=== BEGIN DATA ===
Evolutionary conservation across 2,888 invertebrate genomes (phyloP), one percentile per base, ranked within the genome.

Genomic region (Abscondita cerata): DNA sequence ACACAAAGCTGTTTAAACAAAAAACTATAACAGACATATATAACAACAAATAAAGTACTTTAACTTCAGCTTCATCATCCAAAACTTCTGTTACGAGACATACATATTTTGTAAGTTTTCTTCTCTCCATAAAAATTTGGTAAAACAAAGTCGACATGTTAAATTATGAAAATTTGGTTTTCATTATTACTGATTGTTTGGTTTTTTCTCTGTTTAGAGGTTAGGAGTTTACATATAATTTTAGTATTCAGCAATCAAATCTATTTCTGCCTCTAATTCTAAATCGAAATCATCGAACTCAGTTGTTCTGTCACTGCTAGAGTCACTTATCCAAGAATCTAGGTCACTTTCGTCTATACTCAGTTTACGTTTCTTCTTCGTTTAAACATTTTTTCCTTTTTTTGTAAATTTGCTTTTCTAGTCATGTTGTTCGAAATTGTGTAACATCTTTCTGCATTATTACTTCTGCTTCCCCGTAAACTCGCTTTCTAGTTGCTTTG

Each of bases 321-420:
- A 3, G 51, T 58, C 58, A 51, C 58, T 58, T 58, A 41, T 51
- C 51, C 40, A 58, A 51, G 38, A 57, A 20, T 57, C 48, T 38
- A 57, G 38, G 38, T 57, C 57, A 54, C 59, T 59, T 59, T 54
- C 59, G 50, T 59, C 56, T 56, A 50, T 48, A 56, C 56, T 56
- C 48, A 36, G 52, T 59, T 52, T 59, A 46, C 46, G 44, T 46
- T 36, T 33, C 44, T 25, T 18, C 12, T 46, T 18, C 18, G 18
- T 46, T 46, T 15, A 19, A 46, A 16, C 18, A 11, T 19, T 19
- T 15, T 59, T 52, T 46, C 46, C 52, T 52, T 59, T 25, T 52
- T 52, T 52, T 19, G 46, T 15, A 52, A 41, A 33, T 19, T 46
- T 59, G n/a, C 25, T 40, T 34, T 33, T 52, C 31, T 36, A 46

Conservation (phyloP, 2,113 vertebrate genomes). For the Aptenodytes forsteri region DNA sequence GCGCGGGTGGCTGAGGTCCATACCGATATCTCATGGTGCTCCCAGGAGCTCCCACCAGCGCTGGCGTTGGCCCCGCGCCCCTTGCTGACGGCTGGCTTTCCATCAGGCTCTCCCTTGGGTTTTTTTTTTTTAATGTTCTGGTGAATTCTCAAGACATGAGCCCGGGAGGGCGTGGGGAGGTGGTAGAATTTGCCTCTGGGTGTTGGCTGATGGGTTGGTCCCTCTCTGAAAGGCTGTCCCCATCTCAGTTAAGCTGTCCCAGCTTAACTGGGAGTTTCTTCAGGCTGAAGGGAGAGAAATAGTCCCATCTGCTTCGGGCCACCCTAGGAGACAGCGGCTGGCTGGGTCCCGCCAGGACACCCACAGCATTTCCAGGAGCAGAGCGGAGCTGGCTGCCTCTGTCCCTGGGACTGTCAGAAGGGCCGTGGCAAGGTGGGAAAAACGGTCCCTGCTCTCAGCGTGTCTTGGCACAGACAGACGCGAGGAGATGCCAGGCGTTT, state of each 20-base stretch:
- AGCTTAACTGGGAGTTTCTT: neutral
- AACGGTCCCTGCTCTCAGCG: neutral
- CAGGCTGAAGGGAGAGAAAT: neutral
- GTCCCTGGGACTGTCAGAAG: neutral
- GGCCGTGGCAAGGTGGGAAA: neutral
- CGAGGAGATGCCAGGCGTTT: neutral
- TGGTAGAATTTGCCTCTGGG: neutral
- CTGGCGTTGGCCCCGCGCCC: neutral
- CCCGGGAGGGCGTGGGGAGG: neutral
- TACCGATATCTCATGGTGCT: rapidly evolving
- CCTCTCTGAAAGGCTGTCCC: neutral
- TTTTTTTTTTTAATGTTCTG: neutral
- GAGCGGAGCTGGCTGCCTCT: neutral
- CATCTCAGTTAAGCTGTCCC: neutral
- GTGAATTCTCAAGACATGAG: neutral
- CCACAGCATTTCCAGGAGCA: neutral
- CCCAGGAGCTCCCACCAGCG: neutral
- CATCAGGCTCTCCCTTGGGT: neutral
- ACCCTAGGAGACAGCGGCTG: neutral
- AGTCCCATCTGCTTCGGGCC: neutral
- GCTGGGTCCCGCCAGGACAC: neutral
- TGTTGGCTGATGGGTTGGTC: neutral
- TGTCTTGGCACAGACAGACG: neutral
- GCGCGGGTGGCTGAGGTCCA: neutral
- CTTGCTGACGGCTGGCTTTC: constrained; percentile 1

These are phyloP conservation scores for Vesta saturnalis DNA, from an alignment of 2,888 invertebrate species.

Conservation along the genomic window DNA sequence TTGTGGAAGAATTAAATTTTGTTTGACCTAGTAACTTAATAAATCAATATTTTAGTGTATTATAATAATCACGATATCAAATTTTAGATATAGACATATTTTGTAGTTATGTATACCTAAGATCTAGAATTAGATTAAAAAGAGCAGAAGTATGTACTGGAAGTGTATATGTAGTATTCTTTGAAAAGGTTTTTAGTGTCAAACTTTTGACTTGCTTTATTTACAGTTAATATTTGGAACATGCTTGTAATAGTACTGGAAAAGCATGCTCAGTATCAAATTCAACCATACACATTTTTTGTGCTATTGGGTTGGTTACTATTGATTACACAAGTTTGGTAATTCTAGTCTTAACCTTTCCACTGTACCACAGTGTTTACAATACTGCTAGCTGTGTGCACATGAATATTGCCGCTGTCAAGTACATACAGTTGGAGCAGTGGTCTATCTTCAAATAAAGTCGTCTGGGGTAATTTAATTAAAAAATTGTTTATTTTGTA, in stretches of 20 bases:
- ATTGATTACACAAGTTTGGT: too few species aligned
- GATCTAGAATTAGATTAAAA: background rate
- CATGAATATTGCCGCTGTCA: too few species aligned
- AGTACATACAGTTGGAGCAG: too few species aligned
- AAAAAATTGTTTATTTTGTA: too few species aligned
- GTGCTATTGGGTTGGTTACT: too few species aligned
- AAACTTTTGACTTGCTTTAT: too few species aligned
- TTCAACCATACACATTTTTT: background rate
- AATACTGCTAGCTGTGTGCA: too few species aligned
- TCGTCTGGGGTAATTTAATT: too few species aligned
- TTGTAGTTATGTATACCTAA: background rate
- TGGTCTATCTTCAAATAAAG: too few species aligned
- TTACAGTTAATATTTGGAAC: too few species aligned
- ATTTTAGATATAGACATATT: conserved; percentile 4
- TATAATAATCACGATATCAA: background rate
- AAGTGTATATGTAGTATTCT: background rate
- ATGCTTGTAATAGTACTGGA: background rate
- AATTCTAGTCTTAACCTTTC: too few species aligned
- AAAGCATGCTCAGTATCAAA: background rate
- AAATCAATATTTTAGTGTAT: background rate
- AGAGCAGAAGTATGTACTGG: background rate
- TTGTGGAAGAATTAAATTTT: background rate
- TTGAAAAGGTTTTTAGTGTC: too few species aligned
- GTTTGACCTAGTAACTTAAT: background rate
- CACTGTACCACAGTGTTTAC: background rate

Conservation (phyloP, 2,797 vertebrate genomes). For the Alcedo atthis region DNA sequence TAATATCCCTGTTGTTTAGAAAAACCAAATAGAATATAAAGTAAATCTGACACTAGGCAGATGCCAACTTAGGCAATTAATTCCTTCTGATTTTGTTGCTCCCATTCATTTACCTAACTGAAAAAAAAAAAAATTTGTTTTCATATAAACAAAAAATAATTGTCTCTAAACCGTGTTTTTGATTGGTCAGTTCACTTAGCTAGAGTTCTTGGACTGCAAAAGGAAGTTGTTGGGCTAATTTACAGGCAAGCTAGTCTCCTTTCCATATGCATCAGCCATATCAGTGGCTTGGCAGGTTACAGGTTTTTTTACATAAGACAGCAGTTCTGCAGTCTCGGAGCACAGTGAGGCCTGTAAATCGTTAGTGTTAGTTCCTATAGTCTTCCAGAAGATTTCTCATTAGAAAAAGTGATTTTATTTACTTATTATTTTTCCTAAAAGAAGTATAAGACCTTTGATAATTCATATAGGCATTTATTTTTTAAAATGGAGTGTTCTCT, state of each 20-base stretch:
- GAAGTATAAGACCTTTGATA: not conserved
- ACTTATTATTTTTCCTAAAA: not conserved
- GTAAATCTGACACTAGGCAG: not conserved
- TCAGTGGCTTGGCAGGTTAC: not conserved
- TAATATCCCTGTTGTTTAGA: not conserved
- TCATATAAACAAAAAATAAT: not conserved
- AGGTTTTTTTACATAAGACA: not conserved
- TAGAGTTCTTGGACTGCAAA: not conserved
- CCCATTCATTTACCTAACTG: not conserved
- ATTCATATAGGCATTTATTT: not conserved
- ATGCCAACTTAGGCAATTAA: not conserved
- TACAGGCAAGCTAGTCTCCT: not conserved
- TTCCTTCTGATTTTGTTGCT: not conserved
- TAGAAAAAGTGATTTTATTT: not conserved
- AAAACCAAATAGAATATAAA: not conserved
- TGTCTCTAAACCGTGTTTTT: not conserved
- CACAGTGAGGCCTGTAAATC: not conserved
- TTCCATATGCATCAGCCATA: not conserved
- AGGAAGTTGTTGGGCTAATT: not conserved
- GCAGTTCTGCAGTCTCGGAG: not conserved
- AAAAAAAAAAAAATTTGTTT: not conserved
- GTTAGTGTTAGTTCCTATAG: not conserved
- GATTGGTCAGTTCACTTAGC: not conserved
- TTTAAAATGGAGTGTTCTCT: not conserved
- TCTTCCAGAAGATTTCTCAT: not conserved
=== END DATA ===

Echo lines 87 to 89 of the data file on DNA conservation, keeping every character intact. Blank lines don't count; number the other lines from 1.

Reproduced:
- GCAGTTCTGCAGTCTCGGAG: not conserved
- AAAAAAAAAAAAATTTGTTT: not conserved
- GTTAGTGTTAGTTCCTATAG: not conserved